What’s It All About?

dollar signsOld school Silicon Valley startup to do list:

  • Think of cool idea using some keywords that are current and hot
  • Use a dot com name generator to get a unique domain name that is pronounceable
  • Find a technical co-founder (if you are technical, find a business co-founder) who will sign on for a promise
  • Print business cards
  • Make up PowerPoint presentation using several cool slide effects and pictures. It must be shorter than five minutes. Have a ten minute version in the bag just in case.
  • Call your friend who has a friend that can get you a meeting with a VC
  • Sign contract
  • PUT MONEY IN BANK!
  • Get a cool office in SF
  • Code while living on ramen noodles and soda until the money runs out, you get bought out, or go IPO
  • rinse, repeat…

I was reminded of this simple progression, that I lived through in the heady days of the Dot-Com-Bust, by Bob Warfield’s recent article about the pursuit of money by early stage entrepreneurs. Bob is a firm believer in bootstrapping until the money will really make a difference.  It keeps you from pouring gasoline on a smoldering fire you started in the wrong place and from chasing really bad ideas just because someone has invested them.

But I know many entrepreneurs will claim they are in a hot field like mobile, social media or gaming and the rules just don’t apply. They have to get out there, get money and catch the wave.

The truth is mobile is hot right now – but it is also highly fractured by carriers, platforms and app stores. The US iTunes app store has over 1 million apps right now, with more than 850,000 that are active. As BetaBeat wrote, “If you’re gonna launch an app these days, better just rent a circus and get it over with.” Bob Warfield’s article uses the now common practice of leveraging funds from an accelerator to jump start an early stage company to make a good point. If the $30,000 an accelerator (or $300,000 an angel might give you) won’t solve a problem you can’t solve yourself, maybe you’re chasing the wrong idea. If you don’t have customers, aren’t solving a problem or providing something people will pay for – the amount of money you’re going to receive isn’t going to put you over the top.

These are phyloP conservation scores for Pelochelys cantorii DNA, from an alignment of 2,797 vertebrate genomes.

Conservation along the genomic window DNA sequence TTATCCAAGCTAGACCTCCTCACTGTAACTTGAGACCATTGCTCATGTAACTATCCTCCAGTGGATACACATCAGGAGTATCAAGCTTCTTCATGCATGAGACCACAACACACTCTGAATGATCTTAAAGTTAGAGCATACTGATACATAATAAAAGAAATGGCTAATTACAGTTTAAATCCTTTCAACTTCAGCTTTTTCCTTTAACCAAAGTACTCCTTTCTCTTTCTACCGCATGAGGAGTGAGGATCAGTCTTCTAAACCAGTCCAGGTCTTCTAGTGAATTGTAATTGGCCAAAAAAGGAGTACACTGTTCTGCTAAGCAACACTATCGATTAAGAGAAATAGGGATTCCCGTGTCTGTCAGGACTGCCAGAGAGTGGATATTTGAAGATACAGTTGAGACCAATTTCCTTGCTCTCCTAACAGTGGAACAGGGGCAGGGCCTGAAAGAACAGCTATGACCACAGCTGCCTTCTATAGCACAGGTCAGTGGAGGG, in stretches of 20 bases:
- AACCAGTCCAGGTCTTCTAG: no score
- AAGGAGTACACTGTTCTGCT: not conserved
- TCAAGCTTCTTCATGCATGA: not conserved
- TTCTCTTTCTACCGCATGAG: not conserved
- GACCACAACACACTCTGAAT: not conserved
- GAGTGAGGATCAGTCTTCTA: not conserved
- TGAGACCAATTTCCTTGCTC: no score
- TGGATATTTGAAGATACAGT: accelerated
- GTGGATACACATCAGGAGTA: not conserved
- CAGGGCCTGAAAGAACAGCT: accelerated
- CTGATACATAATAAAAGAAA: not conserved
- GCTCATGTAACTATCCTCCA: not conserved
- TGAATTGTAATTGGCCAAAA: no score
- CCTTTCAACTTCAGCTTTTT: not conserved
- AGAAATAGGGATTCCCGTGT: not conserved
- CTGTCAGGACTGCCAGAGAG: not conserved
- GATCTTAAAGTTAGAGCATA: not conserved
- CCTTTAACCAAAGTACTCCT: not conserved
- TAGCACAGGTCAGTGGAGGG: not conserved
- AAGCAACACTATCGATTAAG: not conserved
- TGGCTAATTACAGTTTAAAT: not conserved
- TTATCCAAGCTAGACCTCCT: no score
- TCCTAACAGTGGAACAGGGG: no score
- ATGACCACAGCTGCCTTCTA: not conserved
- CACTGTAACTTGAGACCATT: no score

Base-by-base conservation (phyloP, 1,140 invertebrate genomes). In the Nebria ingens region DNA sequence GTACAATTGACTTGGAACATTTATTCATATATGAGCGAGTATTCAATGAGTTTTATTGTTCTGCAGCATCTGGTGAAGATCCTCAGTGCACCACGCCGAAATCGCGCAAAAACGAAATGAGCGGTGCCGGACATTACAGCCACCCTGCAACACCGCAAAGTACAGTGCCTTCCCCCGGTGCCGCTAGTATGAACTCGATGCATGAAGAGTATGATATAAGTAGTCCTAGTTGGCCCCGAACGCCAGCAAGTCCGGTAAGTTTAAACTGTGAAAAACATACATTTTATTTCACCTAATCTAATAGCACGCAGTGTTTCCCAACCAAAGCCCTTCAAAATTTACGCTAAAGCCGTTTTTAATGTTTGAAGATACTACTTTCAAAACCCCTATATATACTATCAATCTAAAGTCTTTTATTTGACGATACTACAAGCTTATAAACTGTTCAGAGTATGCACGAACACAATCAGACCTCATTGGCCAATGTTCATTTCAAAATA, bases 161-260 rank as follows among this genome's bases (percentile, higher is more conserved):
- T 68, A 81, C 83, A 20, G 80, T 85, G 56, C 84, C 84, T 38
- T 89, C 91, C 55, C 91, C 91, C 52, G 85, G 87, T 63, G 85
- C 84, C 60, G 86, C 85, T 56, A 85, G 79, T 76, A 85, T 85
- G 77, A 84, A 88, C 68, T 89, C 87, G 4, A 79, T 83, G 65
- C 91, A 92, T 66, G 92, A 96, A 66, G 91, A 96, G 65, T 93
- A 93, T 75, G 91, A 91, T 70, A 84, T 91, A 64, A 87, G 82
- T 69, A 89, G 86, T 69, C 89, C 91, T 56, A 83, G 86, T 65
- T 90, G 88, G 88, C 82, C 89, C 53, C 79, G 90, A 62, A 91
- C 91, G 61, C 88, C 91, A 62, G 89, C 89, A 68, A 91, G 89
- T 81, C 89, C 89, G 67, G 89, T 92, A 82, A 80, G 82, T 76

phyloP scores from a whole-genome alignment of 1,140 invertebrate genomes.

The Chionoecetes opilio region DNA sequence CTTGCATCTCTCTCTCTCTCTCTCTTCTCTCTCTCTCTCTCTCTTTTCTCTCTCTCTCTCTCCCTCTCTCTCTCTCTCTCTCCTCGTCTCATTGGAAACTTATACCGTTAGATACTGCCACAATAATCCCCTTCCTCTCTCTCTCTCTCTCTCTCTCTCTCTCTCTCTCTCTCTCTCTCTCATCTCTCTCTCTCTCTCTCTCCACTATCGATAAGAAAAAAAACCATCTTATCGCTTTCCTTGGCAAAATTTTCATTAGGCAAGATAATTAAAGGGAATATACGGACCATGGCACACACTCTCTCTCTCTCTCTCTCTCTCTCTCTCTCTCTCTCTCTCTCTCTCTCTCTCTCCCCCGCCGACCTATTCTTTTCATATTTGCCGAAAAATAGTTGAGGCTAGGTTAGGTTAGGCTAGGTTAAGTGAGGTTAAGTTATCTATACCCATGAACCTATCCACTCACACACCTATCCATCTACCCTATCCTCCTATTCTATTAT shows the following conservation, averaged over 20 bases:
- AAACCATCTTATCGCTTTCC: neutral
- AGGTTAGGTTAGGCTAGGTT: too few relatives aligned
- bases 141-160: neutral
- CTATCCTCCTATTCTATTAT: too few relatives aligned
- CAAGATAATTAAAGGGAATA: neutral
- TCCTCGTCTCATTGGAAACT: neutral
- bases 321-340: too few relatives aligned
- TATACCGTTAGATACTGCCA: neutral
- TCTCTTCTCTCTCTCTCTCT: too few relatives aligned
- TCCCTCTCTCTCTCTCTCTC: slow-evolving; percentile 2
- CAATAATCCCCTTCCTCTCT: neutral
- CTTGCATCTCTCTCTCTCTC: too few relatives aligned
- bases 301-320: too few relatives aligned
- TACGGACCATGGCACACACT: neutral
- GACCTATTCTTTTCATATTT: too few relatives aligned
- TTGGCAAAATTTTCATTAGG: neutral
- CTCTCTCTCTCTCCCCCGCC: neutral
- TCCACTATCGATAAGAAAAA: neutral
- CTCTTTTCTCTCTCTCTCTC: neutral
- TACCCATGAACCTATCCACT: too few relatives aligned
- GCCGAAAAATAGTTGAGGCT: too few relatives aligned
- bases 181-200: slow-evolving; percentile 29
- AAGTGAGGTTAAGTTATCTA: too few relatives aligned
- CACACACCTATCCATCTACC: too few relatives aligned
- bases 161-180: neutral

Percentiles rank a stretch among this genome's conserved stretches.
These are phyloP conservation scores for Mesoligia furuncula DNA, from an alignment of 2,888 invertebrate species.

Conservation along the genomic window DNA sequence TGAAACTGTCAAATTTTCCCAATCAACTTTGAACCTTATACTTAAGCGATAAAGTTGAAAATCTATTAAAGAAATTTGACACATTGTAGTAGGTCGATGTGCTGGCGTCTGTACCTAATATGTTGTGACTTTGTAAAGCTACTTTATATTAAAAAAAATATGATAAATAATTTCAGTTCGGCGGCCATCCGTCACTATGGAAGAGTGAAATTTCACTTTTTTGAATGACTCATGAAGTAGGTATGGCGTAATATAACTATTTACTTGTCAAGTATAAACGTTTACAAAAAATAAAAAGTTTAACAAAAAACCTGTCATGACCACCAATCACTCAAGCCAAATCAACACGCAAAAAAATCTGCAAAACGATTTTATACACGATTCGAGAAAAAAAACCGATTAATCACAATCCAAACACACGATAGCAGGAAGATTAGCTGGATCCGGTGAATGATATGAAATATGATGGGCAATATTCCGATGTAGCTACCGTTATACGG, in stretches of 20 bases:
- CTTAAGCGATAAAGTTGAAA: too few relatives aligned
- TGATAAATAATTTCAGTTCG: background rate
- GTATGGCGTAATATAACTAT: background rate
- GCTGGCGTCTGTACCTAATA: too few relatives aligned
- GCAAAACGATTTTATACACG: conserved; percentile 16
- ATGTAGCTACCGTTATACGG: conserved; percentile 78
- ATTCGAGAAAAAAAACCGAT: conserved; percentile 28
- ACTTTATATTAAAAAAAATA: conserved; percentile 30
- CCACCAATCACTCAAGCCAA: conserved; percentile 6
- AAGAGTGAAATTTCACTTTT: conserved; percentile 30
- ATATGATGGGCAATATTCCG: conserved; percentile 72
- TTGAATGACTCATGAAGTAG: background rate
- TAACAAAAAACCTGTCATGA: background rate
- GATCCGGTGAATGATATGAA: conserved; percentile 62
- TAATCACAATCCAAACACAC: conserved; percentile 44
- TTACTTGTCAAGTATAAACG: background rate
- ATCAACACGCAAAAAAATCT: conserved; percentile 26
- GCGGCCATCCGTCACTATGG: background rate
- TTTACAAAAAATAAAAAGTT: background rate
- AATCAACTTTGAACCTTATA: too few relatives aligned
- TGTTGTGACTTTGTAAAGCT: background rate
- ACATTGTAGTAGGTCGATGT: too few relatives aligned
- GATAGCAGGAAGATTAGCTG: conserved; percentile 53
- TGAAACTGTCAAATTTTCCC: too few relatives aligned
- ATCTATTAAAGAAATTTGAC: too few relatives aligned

After the last economic downturn, a lot of the stories about development for hot platforms like Facebook are just that – stories. The market has past and is moving on to greener pastures. So, as an entrepreneur – can you afford to chase it? Is chasing the next gold rush a business model you can afford to risk your time on?

None of this is to say that a mobile solution isn’t a good idea for your paying customers or that you can’t leverage a social platform to expand your base. But in those cases, the technology or platform is complementary to the business model. As many Lean Startups do, you might start out as a full concierge service – hands on with customers – as you learn what is of real value to your customers. And it is going to take some time, even when you find the right business model.

But – you can get there.